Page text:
I need something more steady.

In and out, in and out, in and out –
Children round me patter.
In and out, in and out, in and out –
Do I look like your father?

In and out, in and out, in and out –
Rules constantly changing.
In and out, in and out, in and out –
Home always re-arranging.

In and out, in and out, in and out –
Never know where I’m at.
In and out, in and out, in and out –
It’s not a ship, it’s a cat.

In and out, in and out, in and out –
Really, I do love you.
In and out, in and out, in and out –
Please know that the kids do, too.

In and out, in and out, in and out –
But we need you to go
In and out, in and out, in and out –
Put an end to “to and fro”

In and out, in and out, in and out –
Bring on this six month bout
In and out, in and out, in and out –
Then when you’re out, you stay out

In and out, in and out, in and out –
But when at last you’re back
In and out, in and out, in and out –
Then we can get our lives on track.

One of the most difficult parts about being married to, or the child of, somebody in the military - especially somebody in the Navy - is the constant in-and-out that goes with it.  Between training exercises, work-ups, inspections, TAD, and more, the family dynamics are in a constant state of flux.  One weekend, Dad's home and the relationships in the family function in this way, next weekend he isn't and the relationships function a completely different way.  The actual deployment can come as a relief because it means for at least the next six months or more, there will be a set, stable order to the family.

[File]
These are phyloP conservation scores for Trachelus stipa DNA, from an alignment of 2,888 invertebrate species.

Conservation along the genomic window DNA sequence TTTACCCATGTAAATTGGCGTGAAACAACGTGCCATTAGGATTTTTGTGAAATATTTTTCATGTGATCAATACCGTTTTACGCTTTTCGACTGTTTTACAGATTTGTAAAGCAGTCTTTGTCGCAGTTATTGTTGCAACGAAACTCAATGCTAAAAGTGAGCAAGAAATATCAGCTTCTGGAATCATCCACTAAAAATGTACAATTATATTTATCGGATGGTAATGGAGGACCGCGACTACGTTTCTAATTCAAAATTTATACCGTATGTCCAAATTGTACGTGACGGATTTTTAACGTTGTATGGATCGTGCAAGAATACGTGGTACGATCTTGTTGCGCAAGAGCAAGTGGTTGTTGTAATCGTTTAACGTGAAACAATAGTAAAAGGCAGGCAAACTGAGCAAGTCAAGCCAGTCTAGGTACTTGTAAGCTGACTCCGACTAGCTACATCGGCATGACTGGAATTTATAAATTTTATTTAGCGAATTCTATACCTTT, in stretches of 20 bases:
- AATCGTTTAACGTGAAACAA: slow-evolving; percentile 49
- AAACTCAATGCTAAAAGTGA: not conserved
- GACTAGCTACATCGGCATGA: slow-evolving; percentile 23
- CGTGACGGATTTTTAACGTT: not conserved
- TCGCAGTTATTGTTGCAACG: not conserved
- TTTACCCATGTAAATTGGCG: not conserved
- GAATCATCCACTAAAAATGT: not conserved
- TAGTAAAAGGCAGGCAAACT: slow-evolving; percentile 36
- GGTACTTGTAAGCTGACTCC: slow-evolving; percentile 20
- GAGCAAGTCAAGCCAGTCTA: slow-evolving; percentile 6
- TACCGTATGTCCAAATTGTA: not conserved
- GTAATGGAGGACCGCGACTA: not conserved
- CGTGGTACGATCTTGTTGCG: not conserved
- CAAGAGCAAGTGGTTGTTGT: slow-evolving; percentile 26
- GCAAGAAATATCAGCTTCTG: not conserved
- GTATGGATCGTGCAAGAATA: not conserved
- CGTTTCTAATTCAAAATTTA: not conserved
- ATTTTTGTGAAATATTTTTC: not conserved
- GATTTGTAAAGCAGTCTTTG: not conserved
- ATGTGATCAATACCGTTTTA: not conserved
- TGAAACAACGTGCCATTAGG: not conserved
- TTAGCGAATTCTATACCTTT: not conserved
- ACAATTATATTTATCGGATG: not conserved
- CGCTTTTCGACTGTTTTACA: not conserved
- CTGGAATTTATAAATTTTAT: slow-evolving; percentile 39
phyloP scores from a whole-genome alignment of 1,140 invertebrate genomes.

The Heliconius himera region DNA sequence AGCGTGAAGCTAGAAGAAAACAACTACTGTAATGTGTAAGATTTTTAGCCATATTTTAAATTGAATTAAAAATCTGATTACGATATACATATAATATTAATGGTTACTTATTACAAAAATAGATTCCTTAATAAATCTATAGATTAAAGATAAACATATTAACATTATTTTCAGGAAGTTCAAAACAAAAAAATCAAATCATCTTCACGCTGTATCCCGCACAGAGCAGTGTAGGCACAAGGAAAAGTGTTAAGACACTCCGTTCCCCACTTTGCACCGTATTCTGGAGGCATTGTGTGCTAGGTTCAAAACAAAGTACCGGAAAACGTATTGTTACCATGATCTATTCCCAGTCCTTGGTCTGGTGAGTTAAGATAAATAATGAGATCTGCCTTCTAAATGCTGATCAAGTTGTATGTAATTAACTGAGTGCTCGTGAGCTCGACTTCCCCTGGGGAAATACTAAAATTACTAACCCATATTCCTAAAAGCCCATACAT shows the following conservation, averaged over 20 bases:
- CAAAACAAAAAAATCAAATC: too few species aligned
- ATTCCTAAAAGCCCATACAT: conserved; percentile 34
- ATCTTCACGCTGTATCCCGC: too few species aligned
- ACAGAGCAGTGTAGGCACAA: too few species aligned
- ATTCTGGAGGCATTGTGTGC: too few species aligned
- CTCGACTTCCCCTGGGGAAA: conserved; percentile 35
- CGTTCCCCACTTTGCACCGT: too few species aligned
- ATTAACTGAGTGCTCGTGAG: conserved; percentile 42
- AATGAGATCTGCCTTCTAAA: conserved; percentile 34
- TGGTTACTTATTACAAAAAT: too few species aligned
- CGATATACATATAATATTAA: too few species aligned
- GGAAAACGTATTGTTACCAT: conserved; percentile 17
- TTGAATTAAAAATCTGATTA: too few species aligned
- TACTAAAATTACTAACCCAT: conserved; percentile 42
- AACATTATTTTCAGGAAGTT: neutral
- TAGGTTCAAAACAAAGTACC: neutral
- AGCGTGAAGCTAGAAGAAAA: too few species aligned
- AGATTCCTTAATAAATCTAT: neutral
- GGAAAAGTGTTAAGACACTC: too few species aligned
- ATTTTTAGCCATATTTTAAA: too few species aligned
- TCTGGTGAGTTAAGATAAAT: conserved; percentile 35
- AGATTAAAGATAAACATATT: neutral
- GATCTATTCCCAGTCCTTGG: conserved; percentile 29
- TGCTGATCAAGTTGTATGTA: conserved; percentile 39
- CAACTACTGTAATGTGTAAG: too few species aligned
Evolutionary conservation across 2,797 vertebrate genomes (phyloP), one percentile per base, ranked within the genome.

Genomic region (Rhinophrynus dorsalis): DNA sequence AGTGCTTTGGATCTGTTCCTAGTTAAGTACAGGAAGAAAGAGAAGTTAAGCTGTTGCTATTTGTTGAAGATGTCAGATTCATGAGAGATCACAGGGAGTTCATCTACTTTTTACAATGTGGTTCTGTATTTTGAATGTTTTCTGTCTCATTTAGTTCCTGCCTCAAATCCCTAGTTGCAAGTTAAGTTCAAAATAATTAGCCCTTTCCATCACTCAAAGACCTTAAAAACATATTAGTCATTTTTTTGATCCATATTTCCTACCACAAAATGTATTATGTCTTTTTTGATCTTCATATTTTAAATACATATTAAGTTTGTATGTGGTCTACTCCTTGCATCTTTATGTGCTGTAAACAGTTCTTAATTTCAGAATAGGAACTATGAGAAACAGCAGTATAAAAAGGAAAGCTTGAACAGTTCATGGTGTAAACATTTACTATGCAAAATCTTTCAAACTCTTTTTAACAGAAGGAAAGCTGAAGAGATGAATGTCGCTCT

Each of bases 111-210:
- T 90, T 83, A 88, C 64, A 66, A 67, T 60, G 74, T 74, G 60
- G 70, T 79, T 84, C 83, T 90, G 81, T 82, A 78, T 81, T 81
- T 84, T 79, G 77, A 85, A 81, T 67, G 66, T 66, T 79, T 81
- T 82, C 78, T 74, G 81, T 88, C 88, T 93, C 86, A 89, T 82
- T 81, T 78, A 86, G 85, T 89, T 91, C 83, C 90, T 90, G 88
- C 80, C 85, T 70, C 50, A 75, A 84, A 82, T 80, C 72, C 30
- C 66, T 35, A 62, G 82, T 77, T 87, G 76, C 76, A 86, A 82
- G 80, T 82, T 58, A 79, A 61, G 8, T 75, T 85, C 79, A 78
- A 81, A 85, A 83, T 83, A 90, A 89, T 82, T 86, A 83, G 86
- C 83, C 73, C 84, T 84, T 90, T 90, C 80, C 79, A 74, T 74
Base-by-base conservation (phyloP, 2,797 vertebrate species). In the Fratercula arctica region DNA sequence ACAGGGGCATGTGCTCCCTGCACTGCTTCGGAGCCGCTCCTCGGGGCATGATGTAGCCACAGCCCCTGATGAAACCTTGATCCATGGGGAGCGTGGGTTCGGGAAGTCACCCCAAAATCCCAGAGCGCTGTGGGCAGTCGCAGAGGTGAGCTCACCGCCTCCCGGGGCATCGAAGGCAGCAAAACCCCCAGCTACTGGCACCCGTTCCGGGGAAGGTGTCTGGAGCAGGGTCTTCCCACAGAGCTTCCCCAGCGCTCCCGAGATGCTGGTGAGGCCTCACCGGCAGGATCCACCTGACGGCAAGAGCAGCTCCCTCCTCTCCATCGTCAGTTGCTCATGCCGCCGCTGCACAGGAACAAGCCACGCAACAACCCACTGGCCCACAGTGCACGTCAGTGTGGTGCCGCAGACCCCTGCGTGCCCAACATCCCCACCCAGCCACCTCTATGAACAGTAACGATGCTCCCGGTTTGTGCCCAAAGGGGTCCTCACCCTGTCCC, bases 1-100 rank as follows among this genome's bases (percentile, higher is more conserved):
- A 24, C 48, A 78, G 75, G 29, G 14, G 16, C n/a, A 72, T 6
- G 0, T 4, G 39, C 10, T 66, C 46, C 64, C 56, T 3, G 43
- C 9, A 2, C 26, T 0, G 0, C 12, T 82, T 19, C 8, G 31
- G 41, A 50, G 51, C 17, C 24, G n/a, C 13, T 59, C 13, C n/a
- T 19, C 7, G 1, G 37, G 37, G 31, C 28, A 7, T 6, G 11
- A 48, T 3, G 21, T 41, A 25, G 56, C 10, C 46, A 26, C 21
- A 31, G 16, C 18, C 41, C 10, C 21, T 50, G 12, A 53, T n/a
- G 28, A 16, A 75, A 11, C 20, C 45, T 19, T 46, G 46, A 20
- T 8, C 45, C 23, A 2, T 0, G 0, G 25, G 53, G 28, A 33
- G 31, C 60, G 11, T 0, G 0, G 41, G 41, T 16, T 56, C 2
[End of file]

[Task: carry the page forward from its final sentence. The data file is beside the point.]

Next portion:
Wandering the Wilderness

Before I was born, my father left Egypt,
His wife expecting their first child.
Out into the wilderness they went
By Providence light, to Athens, count the miles!
Then further, away to the east,
Wandering out through the windswept wilds.

Later, I was born in that wild wilderness
As father sought the Promised Land.
I think, at last, he may have found it –
He is dead now, his discovery in hand.
But I’m still out here wandering
Over windswept sea and endless sand.

In its way, it’s beautiful, magnificent,
Carved and whittled by God’s own hand.
Multihued towers, stunning blossoms –
Against wondrous backgrounds, posed, they stand,
Sweep my breath away in glory!
Yet I still long for the Promised Land.

It’s been a great adventure and I’ve seen much –
Beclouded pillars backed by sun;
Colossal waves dancing in the wind;
Towers of fire leaping forth from the mountain;
Endless sky on a bed of grass –